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A Party of One: Clinton and the Democrats

- Abstract

Later this summer, 20,000 members of the Democratic party will assemble in Chicago for their quadrennial political convention. Like all such gatherings, this will be a carefully stage-managed production. Party platforms will be proposed and promptly adopted without dispute. Solemn keynote addresses will be delivered by Democratic sages to a nationwide, prime-time audience. “Spontaneous” demonstrations, meticulously timed, will fill the aisles of Chicago’s United Center. No fewer than 15,000 members of the media will be in attendance to cover the event.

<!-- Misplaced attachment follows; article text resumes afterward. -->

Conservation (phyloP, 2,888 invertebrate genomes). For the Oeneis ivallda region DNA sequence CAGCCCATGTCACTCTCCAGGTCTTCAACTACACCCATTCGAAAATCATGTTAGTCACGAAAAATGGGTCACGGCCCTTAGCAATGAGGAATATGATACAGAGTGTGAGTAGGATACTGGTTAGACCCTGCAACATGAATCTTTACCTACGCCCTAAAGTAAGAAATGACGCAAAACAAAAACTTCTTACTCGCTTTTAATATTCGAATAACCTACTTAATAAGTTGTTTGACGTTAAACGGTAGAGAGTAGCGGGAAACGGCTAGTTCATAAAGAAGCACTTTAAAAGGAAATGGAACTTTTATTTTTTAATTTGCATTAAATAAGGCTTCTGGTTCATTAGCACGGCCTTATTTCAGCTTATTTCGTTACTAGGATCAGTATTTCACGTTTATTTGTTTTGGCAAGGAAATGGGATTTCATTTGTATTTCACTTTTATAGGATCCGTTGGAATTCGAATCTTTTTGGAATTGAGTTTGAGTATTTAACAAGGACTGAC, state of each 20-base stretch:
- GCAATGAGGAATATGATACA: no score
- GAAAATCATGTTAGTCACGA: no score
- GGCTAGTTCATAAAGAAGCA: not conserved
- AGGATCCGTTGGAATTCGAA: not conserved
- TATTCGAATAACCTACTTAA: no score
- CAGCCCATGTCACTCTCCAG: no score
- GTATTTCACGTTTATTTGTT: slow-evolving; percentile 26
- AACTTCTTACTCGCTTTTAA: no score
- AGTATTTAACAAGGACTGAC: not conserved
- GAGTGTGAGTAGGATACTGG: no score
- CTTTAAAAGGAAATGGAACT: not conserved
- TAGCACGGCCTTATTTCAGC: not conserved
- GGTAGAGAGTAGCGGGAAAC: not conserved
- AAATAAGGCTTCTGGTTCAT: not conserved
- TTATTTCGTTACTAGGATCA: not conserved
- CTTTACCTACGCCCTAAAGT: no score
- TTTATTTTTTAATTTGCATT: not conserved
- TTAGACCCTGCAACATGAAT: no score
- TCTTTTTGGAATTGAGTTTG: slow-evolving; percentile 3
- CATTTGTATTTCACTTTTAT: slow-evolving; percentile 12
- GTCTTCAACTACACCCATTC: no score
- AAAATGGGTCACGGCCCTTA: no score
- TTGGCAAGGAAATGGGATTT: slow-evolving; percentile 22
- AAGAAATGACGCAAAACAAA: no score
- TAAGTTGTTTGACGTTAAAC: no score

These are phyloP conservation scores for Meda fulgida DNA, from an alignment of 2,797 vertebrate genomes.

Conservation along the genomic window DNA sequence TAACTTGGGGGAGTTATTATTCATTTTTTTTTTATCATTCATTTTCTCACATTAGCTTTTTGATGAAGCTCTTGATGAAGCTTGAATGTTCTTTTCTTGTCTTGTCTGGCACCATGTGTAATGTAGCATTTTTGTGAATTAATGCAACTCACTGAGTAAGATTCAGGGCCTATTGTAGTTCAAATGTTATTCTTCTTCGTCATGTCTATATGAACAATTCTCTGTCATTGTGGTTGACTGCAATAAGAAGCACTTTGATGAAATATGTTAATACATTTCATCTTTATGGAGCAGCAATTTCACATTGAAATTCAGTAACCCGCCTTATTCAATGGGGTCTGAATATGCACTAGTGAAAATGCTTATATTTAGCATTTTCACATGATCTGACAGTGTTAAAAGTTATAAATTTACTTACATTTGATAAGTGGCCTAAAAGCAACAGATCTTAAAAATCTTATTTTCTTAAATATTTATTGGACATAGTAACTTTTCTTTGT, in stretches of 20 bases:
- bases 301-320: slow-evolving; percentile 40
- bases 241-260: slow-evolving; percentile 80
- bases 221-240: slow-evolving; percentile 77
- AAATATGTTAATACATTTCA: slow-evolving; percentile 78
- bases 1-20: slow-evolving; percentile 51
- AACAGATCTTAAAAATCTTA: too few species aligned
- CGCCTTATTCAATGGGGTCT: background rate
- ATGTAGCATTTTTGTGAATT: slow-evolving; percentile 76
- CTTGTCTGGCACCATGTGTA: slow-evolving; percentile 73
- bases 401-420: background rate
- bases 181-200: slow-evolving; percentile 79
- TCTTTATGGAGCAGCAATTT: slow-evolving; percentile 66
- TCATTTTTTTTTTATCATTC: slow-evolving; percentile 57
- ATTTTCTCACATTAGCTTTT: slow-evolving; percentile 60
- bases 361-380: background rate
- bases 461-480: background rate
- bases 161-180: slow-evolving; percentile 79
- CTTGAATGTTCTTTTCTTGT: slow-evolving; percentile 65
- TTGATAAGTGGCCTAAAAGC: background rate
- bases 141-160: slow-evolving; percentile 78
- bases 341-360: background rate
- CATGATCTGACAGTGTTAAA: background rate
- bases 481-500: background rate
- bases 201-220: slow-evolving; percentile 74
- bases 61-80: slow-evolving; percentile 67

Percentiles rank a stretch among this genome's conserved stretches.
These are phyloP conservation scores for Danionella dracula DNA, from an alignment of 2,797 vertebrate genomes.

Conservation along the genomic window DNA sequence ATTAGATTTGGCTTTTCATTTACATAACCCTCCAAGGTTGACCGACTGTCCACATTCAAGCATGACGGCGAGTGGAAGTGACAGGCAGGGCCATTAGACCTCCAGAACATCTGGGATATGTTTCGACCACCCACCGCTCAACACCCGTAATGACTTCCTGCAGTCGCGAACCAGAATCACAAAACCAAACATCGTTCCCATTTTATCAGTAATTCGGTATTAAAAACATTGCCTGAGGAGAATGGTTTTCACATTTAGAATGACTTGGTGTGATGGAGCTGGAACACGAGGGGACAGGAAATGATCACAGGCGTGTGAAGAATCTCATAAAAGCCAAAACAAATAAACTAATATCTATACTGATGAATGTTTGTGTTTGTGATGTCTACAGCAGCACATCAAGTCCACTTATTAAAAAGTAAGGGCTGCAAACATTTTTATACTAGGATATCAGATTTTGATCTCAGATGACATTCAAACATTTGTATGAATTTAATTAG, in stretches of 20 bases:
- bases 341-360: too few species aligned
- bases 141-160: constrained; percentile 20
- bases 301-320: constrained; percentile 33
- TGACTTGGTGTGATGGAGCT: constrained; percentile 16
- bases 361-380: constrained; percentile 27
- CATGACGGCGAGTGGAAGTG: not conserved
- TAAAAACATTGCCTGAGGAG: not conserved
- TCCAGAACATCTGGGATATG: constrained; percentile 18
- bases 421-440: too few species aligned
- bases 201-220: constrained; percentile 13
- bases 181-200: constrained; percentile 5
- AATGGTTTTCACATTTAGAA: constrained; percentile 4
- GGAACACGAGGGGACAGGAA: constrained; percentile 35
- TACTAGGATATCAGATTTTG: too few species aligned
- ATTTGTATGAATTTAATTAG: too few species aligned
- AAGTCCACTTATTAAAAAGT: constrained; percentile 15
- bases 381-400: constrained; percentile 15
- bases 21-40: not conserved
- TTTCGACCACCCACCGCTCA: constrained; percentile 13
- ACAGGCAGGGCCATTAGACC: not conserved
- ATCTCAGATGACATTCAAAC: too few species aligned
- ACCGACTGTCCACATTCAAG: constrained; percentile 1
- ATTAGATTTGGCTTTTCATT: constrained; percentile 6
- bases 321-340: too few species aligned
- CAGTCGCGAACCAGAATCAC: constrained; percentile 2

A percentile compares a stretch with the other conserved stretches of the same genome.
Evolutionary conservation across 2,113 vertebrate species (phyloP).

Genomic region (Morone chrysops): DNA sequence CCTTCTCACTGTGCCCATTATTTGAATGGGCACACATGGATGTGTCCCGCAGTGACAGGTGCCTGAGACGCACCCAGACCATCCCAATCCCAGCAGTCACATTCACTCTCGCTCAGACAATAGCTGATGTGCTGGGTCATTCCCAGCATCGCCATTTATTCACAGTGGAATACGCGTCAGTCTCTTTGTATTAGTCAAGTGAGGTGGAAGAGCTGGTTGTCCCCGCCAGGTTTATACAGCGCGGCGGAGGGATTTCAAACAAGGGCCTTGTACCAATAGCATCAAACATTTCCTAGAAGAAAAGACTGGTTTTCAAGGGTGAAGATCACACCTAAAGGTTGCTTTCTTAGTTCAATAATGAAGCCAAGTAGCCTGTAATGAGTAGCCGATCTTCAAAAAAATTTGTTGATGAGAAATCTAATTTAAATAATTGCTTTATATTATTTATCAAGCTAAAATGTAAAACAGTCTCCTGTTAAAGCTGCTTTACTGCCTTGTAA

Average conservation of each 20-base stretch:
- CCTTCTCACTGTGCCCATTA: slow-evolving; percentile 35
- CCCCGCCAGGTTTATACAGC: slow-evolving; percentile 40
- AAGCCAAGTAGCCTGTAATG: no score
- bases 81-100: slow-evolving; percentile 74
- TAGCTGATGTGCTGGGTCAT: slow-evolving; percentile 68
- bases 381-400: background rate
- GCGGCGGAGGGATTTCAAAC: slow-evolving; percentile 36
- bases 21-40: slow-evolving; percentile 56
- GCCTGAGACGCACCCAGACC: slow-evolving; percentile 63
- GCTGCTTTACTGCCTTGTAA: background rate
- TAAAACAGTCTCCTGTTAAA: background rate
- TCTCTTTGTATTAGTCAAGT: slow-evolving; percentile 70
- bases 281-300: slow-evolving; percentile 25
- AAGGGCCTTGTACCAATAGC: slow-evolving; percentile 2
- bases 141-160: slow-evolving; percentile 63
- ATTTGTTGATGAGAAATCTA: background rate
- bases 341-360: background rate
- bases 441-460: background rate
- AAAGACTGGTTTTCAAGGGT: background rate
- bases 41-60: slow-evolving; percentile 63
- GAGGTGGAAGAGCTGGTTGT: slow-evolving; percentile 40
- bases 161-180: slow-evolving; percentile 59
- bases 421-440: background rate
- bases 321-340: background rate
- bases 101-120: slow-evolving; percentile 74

And at the end of the four days, barring the unforeseeable, the Democratic party will, for the second time, nominate William Jefferson Clinton to be its standard bearer in November. Should he win the election and serve out his term, Clinton would become only the sixth President in this century to hold office for eight successive years, joining the distinguished company of Wilson, Roosevelt, Truman, Eisenhower, and Reagan. At the moment, he has good grounds for thinking he may accede to that pantheon: he is now in the midst of a remarkable political comeback, one that seemed inconceivable a year ago.

About the Author

Daniel Casse is a senior director of the White House Writers Group, a Washington, D.C. communications firm.